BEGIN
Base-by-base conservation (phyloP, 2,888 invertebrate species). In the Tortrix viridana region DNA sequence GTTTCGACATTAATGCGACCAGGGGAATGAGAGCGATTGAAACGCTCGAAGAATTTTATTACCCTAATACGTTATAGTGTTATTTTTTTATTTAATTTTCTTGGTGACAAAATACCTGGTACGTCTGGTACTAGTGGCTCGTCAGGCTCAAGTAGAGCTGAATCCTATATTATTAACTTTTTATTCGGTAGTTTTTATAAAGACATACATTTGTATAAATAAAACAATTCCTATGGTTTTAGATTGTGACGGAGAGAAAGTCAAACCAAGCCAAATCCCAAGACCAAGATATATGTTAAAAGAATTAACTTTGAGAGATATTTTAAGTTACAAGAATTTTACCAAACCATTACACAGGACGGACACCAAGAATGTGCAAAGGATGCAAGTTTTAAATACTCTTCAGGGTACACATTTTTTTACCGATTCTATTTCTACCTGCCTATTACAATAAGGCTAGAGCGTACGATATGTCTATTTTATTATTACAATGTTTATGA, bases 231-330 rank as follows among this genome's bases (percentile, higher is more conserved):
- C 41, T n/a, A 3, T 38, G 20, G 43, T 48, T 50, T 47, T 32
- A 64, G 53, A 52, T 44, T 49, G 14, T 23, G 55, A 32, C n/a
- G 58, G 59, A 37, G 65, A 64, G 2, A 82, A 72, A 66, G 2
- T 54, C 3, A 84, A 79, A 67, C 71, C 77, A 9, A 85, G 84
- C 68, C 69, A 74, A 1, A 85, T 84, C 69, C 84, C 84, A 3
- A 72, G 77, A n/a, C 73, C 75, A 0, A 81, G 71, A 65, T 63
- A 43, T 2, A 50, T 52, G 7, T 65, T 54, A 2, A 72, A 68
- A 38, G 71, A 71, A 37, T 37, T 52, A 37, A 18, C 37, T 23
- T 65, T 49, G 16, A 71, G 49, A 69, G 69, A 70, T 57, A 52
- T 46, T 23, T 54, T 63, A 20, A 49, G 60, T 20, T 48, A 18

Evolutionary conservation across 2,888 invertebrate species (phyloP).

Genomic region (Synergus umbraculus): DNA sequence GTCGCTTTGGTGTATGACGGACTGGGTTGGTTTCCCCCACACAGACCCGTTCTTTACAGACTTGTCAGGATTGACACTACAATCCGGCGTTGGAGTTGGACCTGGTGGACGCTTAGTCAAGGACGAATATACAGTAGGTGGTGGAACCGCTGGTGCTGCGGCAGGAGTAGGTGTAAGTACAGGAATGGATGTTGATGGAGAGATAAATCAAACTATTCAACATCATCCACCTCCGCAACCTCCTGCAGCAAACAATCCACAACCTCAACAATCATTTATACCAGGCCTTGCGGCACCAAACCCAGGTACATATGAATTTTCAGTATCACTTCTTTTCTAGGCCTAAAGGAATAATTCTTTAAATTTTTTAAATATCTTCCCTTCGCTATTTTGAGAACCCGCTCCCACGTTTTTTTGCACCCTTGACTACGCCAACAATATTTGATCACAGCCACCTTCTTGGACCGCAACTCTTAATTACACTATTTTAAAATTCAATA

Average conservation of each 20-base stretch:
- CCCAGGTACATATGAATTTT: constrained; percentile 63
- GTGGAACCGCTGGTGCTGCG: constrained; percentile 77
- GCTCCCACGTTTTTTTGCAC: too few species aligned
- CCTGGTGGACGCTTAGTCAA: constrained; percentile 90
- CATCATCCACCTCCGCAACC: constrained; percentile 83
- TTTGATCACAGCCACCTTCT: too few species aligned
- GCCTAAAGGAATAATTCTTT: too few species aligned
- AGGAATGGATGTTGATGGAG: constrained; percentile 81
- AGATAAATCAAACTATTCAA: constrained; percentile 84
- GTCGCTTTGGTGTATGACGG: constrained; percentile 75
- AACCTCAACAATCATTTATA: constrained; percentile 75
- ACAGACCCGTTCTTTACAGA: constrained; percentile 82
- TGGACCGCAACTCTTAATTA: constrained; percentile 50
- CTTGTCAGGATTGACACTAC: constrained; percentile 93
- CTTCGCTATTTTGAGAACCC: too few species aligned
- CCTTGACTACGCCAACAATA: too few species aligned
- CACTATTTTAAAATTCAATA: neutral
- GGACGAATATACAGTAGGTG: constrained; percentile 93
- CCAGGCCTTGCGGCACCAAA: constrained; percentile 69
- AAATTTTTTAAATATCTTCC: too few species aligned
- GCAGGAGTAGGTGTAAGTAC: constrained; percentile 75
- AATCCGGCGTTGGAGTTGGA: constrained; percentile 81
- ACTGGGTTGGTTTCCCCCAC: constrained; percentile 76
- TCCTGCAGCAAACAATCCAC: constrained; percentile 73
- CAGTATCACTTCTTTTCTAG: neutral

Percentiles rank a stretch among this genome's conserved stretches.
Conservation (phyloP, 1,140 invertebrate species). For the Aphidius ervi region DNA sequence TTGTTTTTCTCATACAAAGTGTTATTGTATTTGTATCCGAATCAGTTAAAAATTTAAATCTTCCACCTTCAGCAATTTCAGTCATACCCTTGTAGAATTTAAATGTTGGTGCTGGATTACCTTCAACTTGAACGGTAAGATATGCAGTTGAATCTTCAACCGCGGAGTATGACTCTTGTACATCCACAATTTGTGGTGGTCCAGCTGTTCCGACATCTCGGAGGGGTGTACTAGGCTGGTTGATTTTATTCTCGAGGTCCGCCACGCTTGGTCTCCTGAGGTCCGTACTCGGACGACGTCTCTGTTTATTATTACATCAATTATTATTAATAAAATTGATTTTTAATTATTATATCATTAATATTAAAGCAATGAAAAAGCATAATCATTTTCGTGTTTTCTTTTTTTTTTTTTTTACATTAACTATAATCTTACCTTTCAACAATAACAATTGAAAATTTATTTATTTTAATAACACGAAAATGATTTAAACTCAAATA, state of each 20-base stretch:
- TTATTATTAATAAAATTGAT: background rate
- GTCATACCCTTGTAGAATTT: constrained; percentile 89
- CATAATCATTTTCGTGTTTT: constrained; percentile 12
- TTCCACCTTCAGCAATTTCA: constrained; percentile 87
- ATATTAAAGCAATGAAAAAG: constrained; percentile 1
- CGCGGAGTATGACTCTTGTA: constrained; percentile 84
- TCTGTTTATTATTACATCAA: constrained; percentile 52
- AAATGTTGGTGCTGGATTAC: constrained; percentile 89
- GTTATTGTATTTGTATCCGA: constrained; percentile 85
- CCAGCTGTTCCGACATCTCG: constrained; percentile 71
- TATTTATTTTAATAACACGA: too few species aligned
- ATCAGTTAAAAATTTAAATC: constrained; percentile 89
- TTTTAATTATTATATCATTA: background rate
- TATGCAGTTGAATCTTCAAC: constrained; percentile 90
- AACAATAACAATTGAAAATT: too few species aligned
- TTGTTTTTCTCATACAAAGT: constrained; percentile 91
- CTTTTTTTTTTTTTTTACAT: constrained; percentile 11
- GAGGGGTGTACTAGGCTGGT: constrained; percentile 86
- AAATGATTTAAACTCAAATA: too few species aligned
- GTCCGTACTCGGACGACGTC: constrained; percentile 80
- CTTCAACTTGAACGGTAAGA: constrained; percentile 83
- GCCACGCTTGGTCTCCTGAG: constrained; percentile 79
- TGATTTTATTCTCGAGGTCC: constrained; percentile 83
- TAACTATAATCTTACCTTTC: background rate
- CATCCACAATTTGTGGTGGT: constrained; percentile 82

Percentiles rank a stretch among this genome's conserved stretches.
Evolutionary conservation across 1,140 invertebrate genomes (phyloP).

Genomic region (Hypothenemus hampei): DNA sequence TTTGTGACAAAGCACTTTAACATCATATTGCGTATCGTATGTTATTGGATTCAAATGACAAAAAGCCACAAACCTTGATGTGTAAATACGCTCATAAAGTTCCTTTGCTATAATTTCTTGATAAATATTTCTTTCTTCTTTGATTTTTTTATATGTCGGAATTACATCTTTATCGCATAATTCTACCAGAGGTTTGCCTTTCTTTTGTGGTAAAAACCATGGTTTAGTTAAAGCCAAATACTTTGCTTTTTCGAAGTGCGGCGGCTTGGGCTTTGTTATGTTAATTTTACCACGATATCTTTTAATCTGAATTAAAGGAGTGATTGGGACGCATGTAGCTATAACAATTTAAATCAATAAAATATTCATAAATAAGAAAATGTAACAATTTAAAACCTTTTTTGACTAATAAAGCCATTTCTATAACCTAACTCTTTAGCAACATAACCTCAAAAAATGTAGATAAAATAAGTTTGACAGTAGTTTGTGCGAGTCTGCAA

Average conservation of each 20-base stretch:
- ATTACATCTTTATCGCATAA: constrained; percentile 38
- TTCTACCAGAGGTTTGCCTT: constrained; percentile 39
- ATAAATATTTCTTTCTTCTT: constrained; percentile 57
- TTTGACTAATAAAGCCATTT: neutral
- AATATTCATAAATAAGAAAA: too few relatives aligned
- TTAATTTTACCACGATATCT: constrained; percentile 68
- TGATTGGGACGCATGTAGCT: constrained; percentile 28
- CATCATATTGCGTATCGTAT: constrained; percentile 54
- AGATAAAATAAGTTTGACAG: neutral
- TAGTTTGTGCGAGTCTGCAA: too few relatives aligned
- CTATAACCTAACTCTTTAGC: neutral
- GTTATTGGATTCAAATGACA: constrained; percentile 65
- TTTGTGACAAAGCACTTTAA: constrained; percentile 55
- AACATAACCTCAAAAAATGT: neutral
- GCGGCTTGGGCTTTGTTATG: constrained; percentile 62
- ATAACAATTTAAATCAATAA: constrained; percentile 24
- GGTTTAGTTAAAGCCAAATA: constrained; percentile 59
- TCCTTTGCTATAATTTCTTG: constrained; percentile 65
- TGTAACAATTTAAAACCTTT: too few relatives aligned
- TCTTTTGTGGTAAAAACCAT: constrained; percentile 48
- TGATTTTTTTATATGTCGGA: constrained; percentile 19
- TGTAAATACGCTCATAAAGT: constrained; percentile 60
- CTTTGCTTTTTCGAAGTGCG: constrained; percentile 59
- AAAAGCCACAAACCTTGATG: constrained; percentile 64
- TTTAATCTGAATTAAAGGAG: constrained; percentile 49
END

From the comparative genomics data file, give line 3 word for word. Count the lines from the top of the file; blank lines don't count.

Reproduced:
- A 64, G 53, A 52, T 44, T 49, G 14, T 23, G 55, A 32, C n/a